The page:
Chuck Brodsky's a folkie through and through, spinning out down-in-the-dust tales of the common man...except when slinging bullets and arrows at injustice, as in the intro cut He Came to Our Town, inveighing against political reptiles and smooth-talkers. The guy plays a fine guitar but the stories are the point, and the composer tells of the upsets, happinesses, contentments, curiosities, frustrations, and novelties of life in its endless expected and unexpected sidepaths and turns. Dock Ellis, for instance, relates the humorous true yarn of a pro baseball player who'd just discovered LSD…and pitched a no-hitter under the influence.
This 2-CD set was taken from gigs in North Carolina, Georgia, and Ireland, live of course, and plainly shows the minstrel's role in Brodsky's low-key but attractive style. Once he begins letting the line out, every fish is hooked and reeled in, happy to be gaffed and waiting for the next length of filigree to play out, shimmering in the sun. The audience hoots, whistles, applauds, and laughs as each unexpected turn in the road takes them down familiarity with a twist.
There's a time for cynicism and a time for joy, but Chuck Brodsky tends to walk the middle, finding warmth in the foibles and weaknesses of human beings as well as solace and hope in their strengths and common spirit. Yes, it's feel-good work, but not of the Reader's Digest variety—rather of a non-judgemental understanding that we're all trapped in circumstances often beyond our control. 9:30 Pint readily demonstrates the situation, sympathetic to individuals meshed within a concatenation of events they never had much of a say in the creation of.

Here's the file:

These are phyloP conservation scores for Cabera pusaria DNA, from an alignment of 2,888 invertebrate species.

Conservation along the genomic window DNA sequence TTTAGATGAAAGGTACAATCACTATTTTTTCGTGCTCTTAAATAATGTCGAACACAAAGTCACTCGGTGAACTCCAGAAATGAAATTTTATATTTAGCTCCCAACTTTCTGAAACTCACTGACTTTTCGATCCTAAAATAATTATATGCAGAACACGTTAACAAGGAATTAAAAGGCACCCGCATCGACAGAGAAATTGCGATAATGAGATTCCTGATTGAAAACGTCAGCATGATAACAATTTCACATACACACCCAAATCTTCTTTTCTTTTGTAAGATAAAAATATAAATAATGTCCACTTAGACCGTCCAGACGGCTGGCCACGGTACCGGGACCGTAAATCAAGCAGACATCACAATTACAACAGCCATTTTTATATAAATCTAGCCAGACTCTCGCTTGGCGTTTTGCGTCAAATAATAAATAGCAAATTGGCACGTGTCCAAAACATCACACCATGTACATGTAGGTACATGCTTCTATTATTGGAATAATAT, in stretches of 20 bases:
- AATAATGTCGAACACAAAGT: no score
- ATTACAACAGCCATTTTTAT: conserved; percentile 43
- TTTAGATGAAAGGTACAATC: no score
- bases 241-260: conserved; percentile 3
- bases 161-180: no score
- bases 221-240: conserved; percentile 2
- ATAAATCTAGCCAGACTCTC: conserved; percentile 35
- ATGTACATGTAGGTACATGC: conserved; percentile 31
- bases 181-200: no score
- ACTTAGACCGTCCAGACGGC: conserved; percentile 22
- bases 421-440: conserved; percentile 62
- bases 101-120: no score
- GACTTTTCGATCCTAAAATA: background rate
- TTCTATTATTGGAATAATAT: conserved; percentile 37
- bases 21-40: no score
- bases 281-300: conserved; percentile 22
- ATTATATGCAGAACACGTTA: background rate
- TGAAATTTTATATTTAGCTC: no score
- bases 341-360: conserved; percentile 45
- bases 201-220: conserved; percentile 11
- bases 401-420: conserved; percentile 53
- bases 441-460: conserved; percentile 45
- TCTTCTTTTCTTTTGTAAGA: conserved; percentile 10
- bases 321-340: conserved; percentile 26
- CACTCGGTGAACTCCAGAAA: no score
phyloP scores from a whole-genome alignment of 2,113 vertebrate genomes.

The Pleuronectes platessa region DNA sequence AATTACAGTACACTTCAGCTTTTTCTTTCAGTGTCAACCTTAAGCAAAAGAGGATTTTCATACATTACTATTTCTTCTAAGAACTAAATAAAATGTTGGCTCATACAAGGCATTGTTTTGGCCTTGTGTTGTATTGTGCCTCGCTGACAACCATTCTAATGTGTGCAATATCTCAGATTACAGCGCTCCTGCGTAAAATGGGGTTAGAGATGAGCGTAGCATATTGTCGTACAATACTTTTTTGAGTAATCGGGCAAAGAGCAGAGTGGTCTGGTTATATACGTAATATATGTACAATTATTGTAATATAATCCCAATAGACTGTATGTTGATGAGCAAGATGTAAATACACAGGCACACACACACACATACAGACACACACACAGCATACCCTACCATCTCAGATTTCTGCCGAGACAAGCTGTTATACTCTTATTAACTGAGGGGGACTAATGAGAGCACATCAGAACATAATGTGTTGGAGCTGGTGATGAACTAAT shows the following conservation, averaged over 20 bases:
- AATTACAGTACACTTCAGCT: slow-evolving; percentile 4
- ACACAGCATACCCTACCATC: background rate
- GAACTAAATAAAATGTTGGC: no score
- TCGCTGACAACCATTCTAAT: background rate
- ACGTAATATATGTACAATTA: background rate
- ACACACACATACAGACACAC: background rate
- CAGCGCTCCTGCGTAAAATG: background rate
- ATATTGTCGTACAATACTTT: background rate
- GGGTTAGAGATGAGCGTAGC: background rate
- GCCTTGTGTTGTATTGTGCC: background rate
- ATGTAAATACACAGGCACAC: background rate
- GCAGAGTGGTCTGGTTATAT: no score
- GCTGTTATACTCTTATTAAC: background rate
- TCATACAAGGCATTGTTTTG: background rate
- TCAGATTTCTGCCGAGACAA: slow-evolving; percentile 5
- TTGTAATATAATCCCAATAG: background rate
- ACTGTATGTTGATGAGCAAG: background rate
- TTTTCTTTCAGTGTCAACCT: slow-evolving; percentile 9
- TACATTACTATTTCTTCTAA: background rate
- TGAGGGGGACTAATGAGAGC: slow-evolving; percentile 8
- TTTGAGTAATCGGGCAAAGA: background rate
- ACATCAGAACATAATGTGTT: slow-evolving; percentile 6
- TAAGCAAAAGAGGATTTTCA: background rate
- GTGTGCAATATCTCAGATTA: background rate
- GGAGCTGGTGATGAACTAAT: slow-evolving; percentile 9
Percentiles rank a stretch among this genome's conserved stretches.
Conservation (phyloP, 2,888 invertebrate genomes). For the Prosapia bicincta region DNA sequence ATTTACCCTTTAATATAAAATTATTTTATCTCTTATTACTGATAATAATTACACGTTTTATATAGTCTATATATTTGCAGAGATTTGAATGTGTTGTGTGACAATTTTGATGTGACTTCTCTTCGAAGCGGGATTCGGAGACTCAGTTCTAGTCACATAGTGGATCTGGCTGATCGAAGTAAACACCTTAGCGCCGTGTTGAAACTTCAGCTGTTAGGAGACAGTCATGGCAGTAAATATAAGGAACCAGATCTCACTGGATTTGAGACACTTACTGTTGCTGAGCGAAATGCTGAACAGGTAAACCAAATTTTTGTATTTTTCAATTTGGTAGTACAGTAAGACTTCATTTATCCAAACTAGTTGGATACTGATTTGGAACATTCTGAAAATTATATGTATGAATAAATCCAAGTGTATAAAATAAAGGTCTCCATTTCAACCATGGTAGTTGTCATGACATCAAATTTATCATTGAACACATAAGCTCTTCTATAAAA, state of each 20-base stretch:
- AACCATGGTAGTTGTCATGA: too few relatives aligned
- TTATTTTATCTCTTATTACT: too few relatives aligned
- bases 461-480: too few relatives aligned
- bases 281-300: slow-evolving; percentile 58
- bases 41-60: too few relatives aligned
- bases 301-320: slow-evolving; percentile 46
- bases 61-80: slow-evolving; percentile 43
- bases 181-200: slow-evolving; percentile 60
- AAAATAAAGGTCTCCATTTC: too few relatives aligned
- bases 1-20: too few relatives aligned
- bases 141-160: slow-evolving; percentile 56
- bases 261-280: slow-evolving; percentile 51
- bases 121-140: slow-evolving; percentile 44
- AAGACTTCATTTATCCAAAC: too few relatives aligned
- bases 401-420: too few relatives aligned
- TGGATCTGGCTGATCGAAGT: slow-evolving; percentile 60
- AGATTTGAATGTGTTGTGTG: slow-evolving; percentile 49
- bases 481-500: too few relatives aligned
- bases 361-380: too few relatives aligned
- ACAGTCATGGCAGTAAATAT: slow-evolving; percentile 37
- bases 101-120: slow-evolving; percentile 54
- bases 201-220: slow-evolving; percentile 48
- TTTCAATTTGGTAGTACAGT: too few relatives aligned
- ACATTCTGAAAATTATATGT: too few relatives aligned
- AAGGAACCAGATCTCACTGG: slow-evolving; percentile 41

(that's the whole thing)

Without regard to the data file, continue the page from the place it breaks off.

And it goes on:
I chose this disc because the guy who runs this site spoke well of Brodsky. Sometimes I agree with Dave's overviews, sometimes I don't (in fact, I Iook for certain somewhat negative adjectives for discs as indications that I'll like what he doesn't—our tastes have differences, after all), but this was a great choice, much like watching a good European movie imbued with the kind of humanist spirit too many American flicks completely ignore or artificialize. There's no fakery here at all, just lots of great listening for a good long while.
Edited by: David N. Pyles
Copyright 2009, Peterborough Folk Music Society.
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